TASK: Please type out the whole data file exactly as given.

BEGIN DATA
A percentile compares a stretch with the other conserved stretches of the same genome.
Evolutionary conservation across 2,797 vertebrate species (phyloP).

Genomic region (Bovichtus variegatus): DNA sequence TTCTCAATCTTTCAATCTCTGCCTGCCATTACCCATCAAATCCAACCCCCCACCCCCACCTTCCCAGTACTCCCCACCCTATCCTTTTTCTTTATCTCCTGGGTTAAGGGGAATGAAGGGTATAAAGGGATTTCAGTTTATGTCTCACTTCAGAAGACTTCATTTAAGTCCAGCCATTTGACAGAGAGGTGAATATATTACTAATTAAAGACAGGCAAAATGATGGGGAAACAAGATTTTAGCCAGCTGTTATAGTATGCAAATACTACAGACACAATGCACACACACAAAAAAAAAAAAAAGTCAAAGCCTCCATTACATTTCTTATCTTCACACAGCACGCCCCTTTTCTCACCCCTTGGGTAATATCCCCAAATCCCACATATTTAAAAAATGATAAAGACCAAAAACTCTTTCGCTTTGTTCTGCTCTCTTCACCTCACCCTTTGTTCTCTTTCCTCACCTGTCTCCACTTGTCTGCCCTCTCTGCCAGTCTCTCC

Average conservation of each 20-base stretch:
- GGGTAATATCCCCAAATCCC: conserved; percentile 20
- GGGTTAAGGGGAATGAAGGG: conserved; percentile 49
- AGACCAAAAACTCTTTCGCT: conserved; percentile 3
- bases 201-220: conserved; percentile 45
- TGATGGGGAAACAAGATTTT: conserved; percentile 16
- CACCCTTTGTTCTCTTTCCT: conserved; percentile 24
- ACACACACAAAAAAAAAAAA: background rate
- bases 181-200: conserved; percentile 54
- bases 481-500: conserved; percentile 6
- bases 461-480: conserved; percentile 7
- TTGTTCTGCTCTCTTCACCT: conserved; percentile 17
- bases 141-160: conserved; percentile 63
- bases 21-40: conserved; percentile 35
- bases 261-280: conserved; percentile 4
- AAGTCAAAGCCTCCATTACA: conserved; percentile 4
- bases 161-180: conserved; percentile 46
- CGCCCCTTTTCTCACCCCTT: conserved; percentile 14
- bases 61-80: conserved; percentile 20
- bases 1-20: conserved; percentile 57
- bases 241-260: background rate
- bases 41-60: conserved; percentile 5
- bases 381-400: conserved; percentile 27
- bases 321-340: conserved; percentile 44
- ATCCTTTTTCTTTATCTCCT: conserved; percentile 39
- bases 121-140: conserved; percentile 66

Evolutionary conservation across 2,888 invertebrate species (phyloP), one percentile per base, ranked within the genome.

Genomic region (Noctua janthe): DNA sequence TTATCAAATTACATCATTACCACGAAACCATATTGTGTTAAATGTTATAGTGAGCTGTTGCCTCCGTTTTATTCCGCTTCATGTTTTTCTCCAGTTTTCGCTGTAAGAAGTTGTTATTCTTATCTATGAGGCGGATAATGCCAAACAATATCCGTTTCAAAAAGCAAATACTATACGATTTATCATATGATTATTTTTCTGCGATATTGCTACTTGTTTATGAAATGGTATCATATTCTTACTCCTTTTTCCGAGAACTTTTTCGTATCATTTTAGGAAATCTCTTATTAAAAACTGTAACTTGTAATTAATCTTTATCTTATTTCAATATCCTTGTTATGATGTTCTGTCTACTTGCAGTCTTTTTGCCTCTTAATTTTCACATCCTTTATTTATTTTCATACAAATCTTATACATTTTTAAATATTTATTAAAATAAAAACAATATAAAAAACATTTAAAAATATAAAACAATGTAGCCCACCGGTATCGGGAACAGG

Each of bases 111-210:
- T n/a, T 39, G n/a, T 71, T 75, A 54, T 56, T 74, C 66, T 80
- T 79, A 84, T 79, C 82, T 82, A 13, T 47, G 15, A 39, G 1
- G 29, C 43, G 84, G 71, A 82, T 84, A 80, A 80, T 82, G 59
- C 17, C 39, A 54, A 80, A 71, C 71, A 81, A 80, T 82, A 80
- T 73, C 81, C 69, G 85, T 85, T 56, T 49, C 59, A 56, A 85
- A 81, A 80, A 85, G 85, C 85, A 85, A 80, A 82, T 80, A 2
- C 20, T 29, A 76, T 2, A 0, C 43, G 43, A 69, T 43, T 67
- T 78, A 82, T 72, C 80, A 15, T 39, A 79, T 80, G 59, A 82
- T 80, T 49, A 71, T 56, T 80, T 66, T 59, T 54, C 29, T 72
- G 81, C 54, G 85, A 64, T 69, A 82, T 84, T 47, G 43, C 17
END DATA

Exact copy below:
A percentile compares a stretch with the other conserved stretches of the same genome.
Evolutionary conservation across 2,797 vertebrate species (phyloP).

Genomic region (Bovichtus variegatus): DNA sequence TTCTCAATCTTTCAATCTCTGCCTGCCATTACCCATCAAATCCAACCCCCCACCCCCACCTTCCCAGTACTCCCCACCCTATCCTTTTTCTTTATCTCCTGGGTTAAGGGGAATGAAGGGTATAAAGGGATTTCAGTTTATGTCTCACTTCAGAAGACTTCATTTAAGTCCAGCCATTTGACAGAGAGGTGAATATATTACTAATTAAAGACAGGCAAAATGATGGGGAAACAAGATTTTAGCCAGCTGTTATAGTATGCAAATACTACAGACACAATGCACACACACAAAAAAAAAAAAAAGTCAAAGCCTCCATTACATTTCTTATCTTCACACAGCACGCCCCTTTTCTCACCCCTTGGGTAATATCCCCAAATCCCACATATTTAAAAAATGATAAAGACCAAAAACTCTTTCGCTTTGTTCTGCTCTCTTCACCTCACCCTTTGTTCTCTTTCCTCACCTGTCTCCACTTGTCTGCCCTCTCTGCCAGTCTCTCC

Average conservation of each 20-base stretch:
- GGGTAATATCCCCAAATCCC: conserved; percentile 20
- GGGTTAAGGGGAATGAAGGG: conserved; percentile 49
- AGACCAAAAACTCTTTCGCT: conserved; percentile 3
- bases 201-220: conserved; percentile 45
- TGATGGGGAAACAAGATTTT: conserved; percentile 16
- CACCCTTTGTTCTCTTTCCT: conserved; percentile 24
- ACACACACAAAAAAAAAAAA: background rate
- bases 181-200: conserved; percentile 54
- bases 481-500: conserved; percentile 6
- bases 461-480: conserved; percentile 7
- TTGTTCTGCTCTCTTCACCT: conserved; percentile 17
- bases 141-160: conserved; percentile 63
- bases 21-40: conserved; percentile 35
- bases 261-280: conserved; percentile 4
- AAGTCAAAGCCTCCATTACA: conserved; percentile 4
- bases 161-180: conserved; percentile 46
- CGCCCCTTTTCTCACCCCTT: conserved; percentile 14
- bases 61-80: conserved; percentile 20
- bases 1-20: conserved; percentile 57
- bases 241-260: background rate
- bases 41-60: conserved; percentile 5
- bases 381-400: conserved; percentile 27
- bases 321-340: conserved; percentile 44
- ATCCTTTTTCTTTATCTCCT: conserved; percentile 39
- bases 121-140: conserved; percentile 66

Evolutionary conservation across 2,888 invertebrate species (phyloP), one percentile per base, ranked within the genome.

Genomic region (Noctua janthe): DNA sequence TTATCAAATTACATCATTACCACGAAACCATATTGTGTTAAATGTTATAGTGAGCTGTTGCCTCCGTTTTATTCCGCTTCATGTTTTTCTCCAGTTTTCGCTGTAAGAAGTTGTTATTCTTATCTATGAGGCGGATAATGCCAAACAATATCCGTTTCAAAAAGCAAATACTATACGATTTATCATATGATTATTTTTCTGCGATATTGCTACTTGTTTATGAAATGGTATCATATTCTTACTCCTTTTTCCGAGAACTTTTTCGTATCATTTTAGGAAATCTCTTATTAAAAACTGTAACTTGTAATTAATCTTTATCTTATTTCAATATCCTTGTTATGATGTTCTGTCTACTTGCAGTCTTTTTGCCTCTTAATTTTCACATCCTTTATTTATTTTCATACAAATCTTATACATTTTTAAATATTTATTAAAATAAAAACAATATAAAAAACATTTAAAAATATAAAACAATGTAGCCCACCGGTATCGGGAACAGG

Each of bases 111-210:
- T n/a, T 39, G n/a, T 71, T 75, A 54, T 56, T 74, C 66, T 80
- T 79, A 84, T 79, C 82, T 82, A 13, T 47, G 15, A 39, G 1
- G 29, C 43, G 84, G 71, A 82, T 84, A 80, A 80, T 82, G 59
- C 17, C 39, A 54, A 80, A 71, C 71, A 81, A 80, T 82, A 80
- T 73, C 81, C 69, G 85, T 85, T 56, T 49, C 59, A 56, A 85
- A 81, A 80, A 85, G 85, C 85, A 85, A 80, A 82, T 80, A 2
- C 20, T 29, A 76, T 2, A 0, C 43, G 43, A 69, T 43, T 67
- T 78, A 82, T 72, C 80, A 15, T 39, A 79, T 80, G 59, A 82
- T 80, T 49, A 71, T 56, T 80, T 66, T 59, T 54, C 29, T 72
- G 81, C 54, G 85, A 64, T 69, A 82, T 84, T 47, G 43, C 17